Monday, March 31, 2008


Back to Aristotle, whose profound insight below is colored, unfortunately but not surprisingly, by racialism and some degree of historical determinism:

The people of cold countries, generally, and particularly those of Europe, are full ofs spirit but deficient in skill in intelligence; and this is why they continue to remain comparitively free, but attain no political development and show no capacity for governing others. The peoples of Asia are endowed with skill and intelligence, but are deficient in spirit; and this is why they continue to be peoples of subjects and slaves. The Greek stock, intermediate in geographical position, unites the qualities of both sets of peoples. It possesses both spirit and intelligence, for which reason it continues to be free, to have the highest political development, and to be capable of governing every other people . . . (Politics, VII, 7: 1327b18ff)

It may be tough not to focus on the apparent ethnocentrism/racialism/racism in this selection. I think that there is a truth bubbling (at least) right near the surface. This truth involves the fact that strong cultures are undergirded by both intelligence and a strength of spirit. I think that Greece did embody that confluence for a period of time in the ancient world. Aristotle missed the fact that these qualities can grow or, alternatively, degrade, in a particular culture over the course of a period of time (I would even hold that the 'intelligence of a society can grow over time. I'm not referring to evolutionary biology here, but to the fact that the organization and values of a particular society can promote, or diminish, the degree to which intelligence; as opposed to say, ideology, fear, or anger; defines the actions of the society in question.).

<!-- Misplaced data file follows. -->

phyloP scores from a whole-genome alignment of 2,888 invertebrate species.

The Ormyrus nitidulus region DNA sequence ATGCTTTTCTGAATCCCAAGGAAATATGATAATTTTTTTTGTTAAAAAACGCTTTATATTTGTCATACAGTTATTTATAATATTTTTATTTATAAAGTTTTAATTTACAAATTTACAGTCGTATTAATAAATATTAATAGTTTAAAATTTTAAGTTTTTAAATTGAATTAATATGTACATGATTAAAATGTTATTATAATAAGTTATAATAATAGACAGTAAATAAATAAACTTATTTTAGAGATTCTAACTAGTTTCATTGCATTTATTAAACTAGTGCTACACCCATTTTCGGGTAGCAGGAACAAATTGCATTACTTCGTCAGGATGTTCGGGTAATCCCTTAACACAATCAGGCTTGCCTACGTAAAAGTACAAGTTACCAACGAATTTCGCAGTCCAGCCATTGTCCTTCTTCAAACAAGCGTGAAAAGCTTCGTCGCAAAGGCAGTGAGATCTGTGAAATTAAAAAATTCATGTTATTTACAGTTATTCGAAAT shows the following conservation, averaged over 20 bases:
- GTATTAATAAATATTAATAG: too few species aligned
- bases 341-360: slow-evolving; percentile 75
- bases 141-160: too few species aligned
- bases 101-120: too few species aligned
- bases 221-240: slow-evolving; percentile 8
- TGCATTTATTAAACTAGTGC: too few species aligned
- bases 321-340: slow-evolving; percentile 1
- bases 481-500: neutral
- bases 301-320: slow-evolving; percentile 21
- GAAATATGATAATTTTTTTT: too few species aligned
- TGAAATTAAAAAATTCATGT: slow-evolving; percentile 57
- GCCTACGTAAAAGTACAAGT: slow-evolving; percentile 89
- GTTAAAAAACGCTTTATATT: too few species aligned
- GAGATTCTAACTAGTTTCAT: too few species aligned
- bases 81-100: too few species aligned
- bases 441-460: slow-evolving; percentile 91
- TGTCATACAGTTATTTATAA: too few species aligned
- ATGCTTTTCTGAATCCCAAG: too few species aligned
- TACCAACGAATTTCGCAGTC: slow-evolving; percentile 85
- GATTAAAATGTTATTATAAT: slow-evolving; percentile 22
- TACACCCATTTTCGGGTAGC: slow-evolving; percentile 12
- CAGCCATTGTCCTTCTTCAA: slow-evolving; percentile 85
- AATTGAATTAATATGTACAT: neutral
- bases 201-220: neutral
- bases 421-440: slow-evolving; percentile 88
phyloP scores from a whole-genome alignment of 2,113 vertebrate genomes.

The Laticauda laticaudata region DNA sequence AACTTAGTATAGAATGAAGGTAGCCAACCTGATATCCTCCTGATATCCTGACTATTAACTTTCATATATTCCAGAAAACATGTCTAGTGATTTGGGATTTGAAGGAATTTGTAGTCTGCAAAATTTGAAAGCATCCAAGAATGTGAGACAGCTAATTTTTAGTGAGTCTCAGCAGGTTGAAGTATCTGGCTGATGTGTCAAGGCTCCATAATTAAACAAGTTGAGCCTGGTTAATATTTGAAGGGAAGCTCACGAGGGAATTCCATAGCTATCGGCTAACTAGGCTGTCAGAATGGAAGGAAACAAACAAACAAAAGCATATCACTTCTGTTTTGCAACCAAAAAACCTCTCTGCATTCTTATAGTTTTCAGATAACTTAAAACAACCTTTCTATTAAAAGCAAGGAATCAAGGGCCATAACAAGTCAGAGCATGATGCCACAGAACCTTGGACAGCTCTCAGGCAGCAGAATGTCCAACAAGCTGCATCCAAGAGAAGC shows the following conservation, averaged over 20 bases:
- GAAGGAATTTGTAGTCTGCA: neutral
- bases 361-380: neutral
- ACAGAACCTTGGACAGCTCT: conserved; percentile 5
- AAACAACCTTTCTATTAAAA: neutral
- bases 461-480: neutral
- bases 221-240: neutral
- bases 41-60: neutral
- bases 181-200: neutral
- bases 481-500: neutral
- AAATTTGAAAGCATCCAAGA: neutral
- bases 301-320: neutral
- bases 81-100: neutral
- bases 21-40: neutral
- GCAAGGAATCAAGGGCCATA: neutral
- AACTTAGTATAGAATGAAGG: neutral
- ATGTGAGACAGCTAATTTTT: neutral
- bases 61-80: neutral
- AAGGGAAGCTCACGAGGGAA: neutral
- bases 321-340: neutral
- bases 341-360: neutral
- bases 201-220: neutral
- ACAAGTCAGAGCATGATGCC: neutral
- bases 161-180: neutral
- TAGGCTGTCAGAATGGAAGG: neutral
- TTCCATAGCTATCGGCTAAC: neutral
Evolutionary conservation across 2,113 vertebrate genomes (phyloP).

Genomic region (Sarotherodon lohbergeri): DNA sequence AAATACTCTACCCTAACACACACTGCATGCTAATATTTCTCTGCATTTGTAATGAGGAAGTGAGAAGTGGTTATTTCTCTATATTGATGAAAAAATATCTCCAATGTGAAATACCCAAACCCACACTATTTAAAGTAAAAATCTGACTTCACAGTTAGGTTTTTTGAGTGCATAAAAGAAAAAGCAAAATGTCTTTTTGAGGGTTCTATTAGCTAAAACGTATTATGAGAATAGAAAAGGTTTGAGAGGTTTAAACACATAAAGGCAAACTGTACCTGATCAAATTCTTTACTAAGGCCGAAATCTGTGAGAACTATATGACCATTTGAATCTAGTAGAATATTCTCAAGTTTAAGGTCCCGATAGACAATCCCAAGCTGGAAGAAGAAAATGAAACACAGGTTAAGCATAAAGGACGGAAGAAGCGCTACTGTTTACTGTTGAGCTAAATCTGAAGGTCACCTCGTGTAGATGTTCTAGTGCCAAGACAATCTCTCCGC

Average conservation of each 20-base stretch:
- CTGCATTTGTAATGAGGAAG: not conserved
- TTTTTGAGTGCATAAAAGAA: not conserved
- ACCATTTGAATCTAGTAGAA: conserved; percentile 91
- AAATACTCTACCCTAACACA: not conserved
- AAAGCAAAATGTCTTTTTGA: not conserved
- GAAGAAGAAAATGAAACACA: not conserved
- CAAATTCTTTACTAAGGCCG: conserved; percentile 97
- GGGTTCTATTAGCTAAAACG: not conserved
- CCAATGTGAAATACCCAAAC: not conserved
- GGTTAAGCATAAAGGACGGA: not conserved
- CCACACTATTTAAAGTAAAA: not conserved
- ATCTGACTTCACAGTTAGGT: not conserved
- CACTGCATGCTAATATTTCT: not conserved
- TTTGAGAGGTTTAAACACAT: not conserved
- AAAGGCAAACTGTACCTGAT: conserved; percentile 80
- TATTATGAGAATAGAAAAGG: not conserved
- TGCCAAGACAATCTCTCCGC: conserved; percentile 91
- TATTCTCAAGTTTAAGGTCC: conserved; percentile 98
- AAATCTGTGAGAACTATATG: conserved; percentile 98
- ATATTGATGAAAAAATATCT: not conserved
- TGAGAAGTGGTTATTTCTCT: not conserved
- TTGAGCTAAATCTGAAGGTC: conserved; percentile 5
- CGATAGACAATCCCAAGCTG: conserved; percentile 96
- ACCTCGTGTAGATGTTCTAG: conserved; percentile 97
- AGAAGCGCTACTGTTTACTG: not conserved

The United States has, over the past century, been largely successful at combining intelligence (read here: an appreciation of the role of learning and science in developing a country's institutions) and a strength of spirit (read: innovativeness, an ability to confront societies that do not nurture individual growth Roger Cohen's recent op-ed piece highlights some of the ways in which China, specifically, and Asia, in general, is developing these qualities in a way that should give US citizens pause to consider how true we are being to our own best traits. Namely, are we valuing science enough? Are we concerned enough with innovation and the development of raw talent? Will the weaknesses of our secondary school system undermine our ability to be a world leader in the medium- or long-run?